This may in fact explain white consumption dominance in black music. It’s easy to listen to music that both glorifies and demeans other social groups. This type of entertainment away from the ordinary acts as surreality or a type of voyeurism. For example, a white male who resides in suburban yeg will listen to N.W.A.’s “Fuck tha Police”, a song that represents both police brutality and discrimination, and will likely fail to fully relate to the song’s intent. Though I don’t fully relate to this song, the song is catchy, and entertaining. It appears as though “black” spaces and places are becoming more interwoven into popular culture and our social fabric.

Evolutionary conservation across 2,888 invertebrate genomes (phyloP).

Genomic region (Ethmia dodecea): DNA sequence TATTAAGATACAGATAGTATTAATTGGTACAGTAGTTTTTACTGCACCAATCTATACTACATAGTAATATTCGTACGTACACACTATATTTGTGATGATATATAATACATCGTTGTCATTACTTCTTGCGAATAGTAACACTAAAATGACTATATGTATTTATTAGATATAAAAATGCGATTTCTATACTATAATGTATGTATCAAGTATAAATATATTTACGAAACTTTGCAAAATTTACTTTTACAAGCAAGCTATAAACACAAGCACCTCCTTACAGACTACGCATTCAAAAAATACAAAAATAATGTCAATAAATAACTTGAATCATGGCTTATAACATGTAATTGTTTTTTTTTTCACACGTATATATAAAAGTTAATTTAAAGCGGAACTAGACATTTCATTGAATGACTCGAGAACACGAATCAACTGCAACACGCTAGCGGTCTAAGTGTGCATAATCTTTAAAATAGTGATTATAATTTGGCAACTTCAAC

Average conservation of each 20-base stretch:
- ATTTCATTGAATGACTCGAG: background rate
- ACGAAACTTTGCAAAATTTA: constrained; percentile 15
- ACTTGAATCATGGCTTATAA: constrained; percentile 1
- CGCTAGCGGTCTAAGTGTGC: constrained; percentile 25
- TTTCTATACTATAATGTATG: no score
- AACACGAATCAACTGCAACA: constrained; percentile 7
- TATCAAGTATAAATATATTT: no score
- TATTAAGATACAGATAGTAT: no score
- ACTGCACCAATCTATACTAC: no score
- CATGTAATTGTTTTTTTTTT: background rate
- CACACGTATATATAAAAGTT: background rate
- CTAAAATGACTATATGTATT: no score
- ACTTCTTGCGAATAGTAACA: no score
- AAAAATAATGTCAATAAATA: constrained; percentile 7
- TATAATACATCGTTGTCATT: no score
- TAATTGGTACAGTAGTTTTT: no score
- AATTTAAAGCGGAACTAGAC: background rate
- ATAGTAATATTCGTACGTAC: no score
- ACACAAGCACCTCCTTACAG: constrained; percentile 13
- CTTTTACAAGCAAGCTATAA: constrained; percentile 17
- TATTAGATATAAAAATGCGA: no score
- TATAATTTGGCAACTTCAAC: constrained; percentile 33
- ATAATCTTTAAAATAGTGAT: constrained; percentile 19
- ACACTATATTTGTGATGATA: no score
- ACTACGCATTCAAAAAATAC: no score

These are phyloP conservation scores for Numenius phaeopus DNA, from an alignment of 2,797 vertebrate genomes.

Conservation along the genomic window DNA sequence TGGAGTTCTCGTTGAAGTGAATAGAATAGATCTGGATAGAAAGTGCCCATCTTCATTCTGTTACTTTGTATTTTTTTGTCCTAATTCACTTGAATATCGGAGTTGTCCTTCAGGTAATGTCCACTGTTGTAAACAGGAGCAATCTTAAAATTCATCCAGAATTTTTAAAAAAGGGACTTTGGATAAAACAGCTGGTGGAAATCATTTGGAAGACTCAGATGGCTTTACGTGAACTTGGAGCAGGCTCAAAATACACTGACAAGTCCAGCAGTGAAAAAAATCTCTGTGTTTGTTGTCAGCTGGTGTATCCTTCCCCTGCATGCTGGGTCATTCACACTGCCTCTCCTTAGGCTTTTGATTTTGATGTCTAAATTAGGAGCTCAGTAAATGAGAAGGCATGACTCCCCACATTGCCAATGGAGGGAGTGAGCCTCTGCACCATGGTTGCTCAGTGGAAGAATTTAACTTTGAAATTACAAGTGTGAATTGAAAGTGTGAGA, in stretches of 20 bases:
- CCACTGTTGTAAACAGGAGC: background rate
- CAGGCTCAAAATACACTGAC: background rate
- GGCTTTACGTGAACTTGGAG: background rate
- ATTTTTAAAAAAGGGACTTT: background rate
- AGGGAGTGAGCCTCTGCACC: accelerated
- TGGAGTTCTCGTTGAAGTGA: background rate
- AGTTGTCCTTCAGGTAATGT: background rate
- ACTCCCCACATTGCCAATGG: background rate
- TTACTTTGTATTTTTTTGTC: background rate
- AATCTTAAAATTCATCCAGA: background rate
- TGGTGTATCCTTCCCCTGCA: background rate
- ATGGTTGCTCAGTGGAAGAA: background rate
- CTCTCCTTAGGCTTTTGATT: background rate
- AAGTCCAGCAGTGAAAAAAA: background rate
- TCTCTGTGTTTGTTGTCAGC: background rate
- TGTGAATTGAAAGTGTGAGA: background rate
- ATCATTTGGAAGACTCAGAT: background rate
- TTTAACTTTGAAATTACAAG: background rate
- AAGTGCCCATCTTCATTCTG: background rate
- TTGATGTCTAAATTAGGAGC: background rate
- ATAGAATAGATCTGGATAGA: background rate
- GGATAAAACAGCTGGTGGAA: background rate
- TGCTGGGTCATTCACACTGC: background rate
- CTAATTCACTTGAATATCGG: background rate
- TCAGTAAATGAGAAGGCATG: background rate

It is the case that rap and hip hop often allude to “entertaining” scenes of violence, expressions of profanity, as well as other “cheap thrilled” entertainment. However, there are other reasons why I, I both actively enjoy and listen and search for black music (not restricted to hip hop or rap), namely rhythm and groove. In Black Music, White Business: Illuminating the History and Political Economy of Jazz, Frank Kofsky strives to discuss both the history and politics, and economics of early jazz scenes in America. In the sixth chapter, Kofsky attempts to “scrutinize” Martin Williams (a white jazz critic). Williams states in one of his books The Jazz Tradition: “that Negroes as a race have a rhythmic genius that is not like other races, and…that this genius has found a unique expression in the United States” (Kofsky, Jazz Tradition: Black Music, White Business, p. 101). Though Kofsky quotes Williams odiously, I don’t think it’s too far fetched to reach Williams’ idea (except for Williams’ problematic concept of race). Norman Kelley mentions in his work Notes on the Political Economy of Black Music that “[President] Bush [concluded in 2001] that black music is ‘always easy to enjoy, yet impossible to imitate'” (Kelley, Rhythm & Business, p.18). Kelley mocks Bush for stating black music is “always easy to enjoy”, as if almost describing a “soft drink”, yet Kelley doesn’t reveal or acknowledge that black music is in fact impossible to imitate. For example, Eminem doesn’t speak to me the same way Nas, or Biggie do, why is that? I think I hold a similar belief to both Williams and Bush, and I think there are others who would agree. I think what both Williams and Bush are trying to state is that there seem to be subliminal rhythmic or groovable undertones immersed in black music. Black music has always pushed Western music to the brinks of accepted paradigms. Syncopation standards, vocal effects, and polyrhythmic layering (Rose, Black Noise, p.66), and many other musical effects are both different and prominent particularly in African American music, all which are derived from African roots. As part of music’s overall value, I believe music’s worth can be largely dependent on its dancibility or groovability, something I feel can be rooted in black music. This may explain why I and others like Williams or Bush always enjoy music with a rhythm or a pulse, something I feel black music can readily offer.